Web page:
Disabled Australian Athlete born with No Legs is denied a Companion Card because she uses a Skateboard to move around
Paralympian Tracey Barrell has an incredible track record. The single mother-of-two from Australia won two gold medals in Barcelona in 1992 in the Women’s 4X50 metre freestyle and the Women’s 50 metre Butterfly.
Despite being an Olympian off land, Barrell struggles when she isn’t in the water. Born with just one arm and no legs because of the medication her mother took to overcome morning sickness Tracey has been physically disabled since birth.
Without her legs Ms Barrell relies on a skateboard to move herself around…and that’s the only thing which stands in the way of her leading a fully active lifestyle.
Tracey’s request for a companion card was rejected by the government because she couldn’t provide enough evidence she was disabled enough as she was able to use a skateboard.
She told an Australian newspaper: 'It said that I wasn't able to receive one due to the ability that I was still able to use my prescribed aids - my skateboard, motorised scooter and modified car,”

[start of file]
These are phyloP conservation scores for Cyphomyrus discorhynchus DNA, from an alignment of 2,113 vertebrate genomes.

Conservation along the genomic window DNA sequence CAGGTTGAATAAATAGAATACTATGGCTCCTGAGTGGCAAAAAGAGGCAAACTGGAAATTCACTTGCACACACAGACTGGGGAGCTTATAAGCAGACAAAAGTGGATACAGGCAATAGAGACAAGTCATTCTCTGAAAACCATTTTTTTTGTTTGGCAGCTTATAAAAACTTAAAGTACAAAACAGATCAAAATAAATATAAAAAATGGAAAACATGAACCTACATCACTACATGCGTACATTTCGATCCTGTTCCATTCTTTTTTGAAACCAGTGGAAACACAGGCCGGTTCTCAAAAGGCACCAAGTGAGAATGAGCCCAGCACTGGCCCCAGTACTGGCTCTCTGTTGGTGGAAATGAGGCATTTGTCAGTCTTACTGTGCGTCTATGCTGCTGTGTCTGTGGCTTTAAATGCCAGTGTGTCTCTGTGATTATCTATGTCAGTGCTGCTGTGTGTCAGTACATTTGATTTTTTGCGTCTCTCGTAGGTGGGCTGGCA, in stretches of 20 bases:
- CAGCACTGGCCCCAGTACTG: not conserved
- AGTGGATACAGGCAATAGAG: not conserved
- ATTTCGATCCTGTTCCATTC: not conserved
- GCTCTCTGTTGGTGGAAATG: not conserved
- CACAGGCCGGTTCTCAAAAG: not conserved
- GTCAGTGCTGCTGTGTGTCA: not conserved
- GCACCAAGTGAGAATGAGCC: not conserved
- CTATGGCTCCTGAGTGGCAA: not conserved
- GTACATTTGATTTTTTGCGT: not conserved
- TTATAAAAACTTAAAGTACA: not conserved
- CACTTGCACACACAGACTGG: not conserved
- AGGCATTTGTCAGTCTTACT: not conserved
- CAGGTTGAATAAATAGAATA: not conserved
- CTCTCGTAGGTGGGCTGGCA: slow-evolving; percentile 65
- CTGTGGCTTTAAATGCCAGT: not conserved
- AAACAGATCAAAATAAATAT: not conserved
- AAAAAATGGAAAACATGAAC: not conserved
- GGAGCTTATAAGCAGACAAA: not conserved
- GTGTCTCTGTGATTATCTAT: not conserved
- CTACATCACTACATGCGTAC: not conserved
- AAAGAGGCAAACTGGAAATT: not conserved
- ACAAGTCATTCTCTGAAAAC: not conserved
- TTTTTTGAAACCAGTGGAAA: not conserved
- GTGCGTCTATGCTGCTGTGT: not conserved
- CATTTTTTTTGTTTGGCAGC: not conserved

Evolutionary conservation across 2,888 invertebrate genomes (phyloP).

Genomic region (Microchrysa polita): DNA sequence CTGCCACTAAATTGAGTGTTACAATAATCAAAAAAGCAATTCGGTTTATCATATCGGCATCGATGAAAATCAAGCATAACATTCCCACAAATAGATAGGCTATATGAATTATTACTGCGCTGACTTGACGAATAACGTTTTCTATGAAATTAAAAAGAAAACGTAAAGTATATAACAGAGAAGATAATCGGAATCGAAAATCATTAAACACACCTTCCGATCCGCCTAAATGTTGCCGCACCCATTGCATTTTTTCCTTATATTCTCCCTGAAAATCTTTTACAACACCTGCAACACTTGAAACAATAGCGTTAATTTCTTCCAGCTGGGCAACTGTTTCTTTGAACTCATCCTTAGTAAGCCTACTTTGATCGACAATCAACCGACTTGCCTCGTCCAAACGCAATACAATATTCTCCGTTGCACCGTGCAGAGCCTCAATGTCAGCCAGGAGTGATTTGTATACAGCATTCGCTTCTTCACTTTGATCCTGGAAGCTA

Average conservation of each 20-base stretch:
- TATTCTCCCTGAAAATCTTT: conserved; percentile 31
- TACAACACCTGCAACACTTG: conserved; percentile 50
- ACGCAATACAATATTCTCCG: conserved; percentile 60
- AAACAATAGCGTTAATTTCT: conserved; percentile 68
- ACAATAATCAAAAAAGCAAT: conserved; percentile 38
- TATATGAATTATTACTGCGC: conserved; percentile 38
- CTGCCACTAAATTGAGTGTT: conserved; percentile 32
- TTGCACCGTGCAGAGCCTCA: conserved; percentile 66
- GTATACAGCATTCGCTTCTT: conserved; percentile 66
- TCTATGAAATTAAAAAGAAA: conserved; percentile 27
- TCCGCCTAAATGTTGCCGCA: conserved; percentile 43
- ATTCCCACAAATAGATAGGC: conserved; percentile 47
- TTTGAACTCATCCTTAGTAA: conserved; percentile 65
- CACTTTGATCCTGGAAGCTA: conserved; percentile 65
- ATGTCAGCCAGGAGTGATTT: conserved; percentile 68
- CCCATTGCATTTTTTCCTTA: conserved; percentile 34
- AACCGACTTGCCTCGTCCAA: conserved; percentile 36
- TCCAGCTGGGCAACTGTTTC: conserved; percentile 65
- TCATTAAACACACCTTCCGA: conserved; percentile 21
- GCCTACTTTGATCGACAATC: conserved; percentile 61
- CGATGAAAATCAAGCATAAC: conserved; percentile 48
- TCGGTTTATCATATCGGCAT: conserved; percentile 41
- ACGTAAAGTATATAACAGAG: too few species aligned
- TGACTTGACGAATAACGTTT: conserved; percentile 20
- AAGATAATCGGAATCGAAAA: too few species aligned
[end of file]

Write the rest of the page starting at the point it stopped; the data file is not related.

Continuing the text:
Barrell doesn’t rely on a career although her two sons aged 14 and 11 support their mother as much as they possibly can although the athlete admits to suffering mood behaviors. In an online petition set up by her friend asking the Family and Community Services to change their mind, Barrell revealed…
'I have situational depression, because like my daily life I'm only different or not accepted when I leave the safety of my very thought out space I call my home,
'I still leave my safe zone in the hopes that I can make someone else's life or situation better, that maybe I made enough difference to change things for the better of many,'
A companion card allows a disabled person to take a friend, guardian, carer or partner to gigs, shows and venues free of charge. Barrell says having the card would mean she would be ‘less of a burden’ on her friends and family who accompany her to various events.
Australian guidelines stress you can only qualify for a companion card if you have a permanent disability and need help outside the home. Barrell believes she ticks all the boxes.
'I'm a big activist in disability communities to get people out there and get those services.
'It was a big shock when I got the letter to say I was denied because I didn't have enough evidence’ Barrell added.